Do You Leave The Vent Open On An Electric Smoker?
Oh yes. It’s always suggested to keep the vents wide open in an electric smoker while you are smoking meat. It facilitates adequate ventilation to control heat and smoke better inside the smoker.
On one hand, keeping the bottom air vents fully open allows adequate airflow to produce more heat and smoke inside.
On the other hand, the wide-open top vents make excessive smoke and moisture escape, preventing stale smoke buildup.
Resultantly, your food doesn’t taste bitter.
When Smoking Meat Do You Leave The Vent Open?
Yes. You must leave the air vents open while smoking the meat in an electric smoker. However, you can adjust the vents depending on your cooking temperature requirements.
To enjoy a hotter fire and deeper smokey flavor, keep both top and bottom vents fully open. And to reduce temperature and smoke intensity, you can partially close the vents.
Does Opening The Vents On A Smoker Make It Hotter?
Yes, absolutely. An open vent always leads to more oxygen flow inside the smoker. That’s how it results in more heat production by burning the fuel faster.
Is A Smoker Hotter With A Vent Open Or Closed?
An electric smoker is always hotter when you leave its vents wide open. Closing the vents will cut the oxygen flow causing slow fuel burning. That’s why leave the vents open to facilitate faster burning of fuel.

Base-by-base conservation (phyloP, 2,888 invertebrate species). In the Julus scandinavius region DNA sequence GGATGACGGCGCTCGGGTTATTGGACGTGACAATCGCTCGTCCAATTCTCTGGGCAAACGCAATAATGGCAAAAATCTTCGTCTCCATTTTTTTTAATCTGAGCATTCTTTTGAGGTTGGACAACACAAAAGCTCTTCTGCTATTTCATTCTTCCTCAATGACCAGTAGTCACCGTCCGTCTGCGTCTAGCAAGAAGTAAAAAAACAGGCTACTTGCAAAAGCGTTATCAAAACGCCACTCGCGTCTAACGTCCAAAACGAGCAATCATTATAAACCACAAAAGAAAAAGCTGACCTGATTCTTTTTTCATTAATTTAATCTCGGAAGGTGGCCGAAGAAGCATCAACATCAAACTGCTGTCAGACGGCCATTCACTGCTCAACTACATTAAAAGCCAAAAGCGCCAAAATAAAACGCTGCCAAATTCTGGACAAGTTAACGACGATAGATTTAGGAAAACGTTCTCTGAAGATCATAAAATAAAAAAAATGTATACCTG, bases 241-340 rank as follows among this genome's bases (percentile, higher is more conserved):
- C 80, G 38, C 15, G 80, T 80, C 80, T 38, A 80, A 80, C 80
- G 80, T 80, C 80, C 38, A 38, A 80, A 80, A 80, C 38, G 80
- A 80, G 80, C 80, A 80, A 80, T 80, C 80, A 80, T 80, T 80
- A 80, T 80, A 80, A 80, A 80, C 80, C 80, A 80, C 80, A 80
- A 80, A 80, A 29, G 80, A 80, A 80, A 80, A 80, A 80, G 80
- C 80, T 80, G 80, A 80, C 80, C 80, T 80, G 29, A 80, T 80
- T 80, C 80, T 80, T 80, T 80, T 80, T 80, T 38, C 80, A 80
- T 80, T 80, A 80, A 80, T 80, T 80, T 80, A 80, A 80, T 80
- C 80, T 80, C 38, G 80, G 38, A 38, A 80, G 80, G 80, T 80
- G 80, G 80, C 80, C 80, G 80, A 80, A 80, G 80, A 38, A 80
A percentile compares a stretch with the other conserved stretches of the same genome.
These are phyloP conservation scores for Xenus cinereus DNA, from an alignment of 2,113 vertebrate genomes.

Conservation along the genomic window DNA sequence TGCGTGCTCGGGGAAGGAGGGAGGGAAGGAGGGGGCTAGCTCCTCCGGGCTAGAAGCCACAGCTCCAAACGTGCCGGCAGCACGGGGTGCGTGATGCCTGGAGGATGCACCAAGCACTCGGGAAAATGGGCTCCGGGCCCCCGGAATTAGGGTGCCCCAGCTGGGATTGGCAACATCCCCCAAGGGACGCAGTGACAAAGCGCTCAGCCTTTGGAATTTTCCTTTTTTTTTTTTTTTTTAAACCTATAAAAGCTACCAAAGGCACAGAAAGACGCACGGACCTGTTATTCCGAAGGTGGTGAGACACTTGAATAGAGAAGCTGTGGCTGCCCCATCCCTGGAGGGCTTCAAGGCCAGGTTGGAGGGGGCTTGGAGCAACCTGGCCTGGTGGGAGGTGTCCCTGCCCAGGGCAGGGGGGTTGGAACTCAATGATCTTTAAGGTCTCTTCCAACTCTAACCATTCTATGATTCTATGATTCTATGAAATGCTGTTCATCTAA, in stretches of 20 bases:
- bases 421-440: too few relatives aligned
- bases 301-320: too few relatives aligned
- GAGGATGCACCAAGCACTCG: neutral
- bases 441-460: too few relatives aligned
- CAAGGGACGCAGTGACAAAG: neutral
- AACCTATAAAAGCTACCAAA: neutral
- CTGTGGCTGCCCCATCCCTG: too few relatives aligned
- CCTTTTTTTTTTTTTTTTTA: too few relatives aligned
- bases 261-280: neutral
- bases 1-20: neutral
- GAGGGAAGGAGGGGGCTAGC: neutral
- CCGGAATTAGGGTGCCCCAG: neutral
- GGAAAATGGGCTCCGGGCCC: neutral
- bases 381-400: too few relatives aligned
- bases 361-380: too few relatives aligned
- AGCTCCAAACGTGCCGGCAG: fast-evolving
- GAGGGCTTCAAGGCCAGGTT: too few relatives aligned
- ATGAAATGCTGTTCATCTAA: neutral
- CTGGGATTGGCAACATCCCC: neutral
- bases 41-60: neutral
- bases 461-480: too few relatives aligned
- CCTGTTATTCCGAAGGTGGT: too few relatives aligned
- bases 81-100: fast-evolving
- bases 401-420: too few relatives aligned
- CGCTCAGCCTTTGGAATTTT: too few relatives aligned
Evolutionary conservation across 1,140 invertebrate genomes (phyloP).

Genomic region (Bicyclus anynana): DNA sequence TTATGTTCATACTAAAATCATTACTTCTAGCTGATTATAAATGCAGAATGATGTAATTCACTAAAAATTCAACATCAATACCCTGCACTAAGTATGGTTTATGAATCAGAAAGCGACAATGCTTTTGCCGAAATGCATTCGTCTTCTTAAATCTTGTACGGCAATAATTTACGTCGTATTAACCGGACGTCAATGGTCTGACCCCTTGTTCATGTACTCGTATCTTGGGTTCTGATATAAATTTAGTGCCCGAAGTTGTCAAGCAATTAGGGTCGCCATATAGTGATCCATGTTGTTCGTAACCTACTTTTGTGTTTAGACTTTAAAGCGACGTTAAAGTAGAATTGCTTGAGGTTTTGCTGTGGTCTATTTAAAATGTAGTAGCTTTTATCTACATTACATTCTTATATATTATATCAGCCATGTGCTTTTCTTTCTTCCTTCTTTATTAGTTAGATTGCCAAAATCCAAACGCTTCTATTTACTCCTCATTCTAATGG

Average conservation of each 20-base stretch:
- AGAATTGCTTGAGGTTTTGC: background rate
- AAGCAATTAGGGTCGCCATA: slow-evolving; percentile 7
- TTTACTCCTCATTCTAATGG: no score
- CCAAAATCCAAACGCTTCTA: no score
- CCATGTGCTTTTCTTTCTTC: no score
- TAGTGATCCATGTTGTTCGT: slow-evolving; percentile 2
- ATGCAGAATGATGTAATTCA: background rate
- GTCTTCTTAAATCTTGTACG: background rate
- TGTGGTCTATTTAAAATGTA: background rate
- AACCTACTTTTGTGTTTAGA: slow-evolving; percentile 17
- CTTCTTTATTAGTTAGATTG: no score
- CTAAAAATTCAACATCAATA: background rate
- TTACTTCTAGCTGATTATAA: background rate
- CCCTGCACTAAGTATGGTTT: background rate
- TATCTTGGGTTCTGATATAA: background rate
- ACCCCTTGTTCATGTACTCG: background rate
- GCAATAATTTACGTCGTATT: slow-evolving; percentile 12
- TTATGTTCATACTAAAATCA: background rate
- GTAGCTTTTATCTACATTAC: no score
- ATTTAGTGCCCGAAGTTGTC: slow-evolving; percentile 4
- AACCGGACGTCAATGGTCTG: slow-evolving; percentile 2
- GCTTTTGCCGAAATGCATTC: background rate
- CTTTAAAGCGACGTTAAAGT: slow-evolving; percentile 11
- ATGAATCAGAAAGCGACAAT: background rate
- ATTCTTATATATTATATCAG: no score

What Does Closing The Vents On A Smoker Do?
Closing the air vents on a smoker leads to reduced air circulation. Thus it restricts the oxygen supply as well. That’s how a closed vent reduces the temperature inside the smoker.
At the same time, it can reduce the amount of smoke production as well. Because less oxygen flow leads to make the combustion of the fuel source less effective.
That’s why keeping the air vents closed while smoking will not infuse adequate smoky essence into your food.
Can Smoke Go Through Closed Vents?
Yes, smoke can still go through closed vents. But if you keep the vents fully closed, very little amount of smoke will sneak through. Of course, the air vents should create airtight seals to minimize the smoke escape.
What Temperature Should The Vent Be On A Smoker?
In an electric smoker, the ideal vent temperature should be 225°-250° F.
That’s all about the masterbuilt smoker vents open or closed. I hope you found this guide helpful.
As I discussed above, the bottom air vent is the entry route for oxygen to ignite the wood chips. And the top vents facilitate the escape of smoke and moisture.
Though it’s suggested to keep both vents wide open while smoking meat, you can certainly close or adjust them according to your heat and smoke requirements.
Any more queries in this regard? Let me know by commenting below.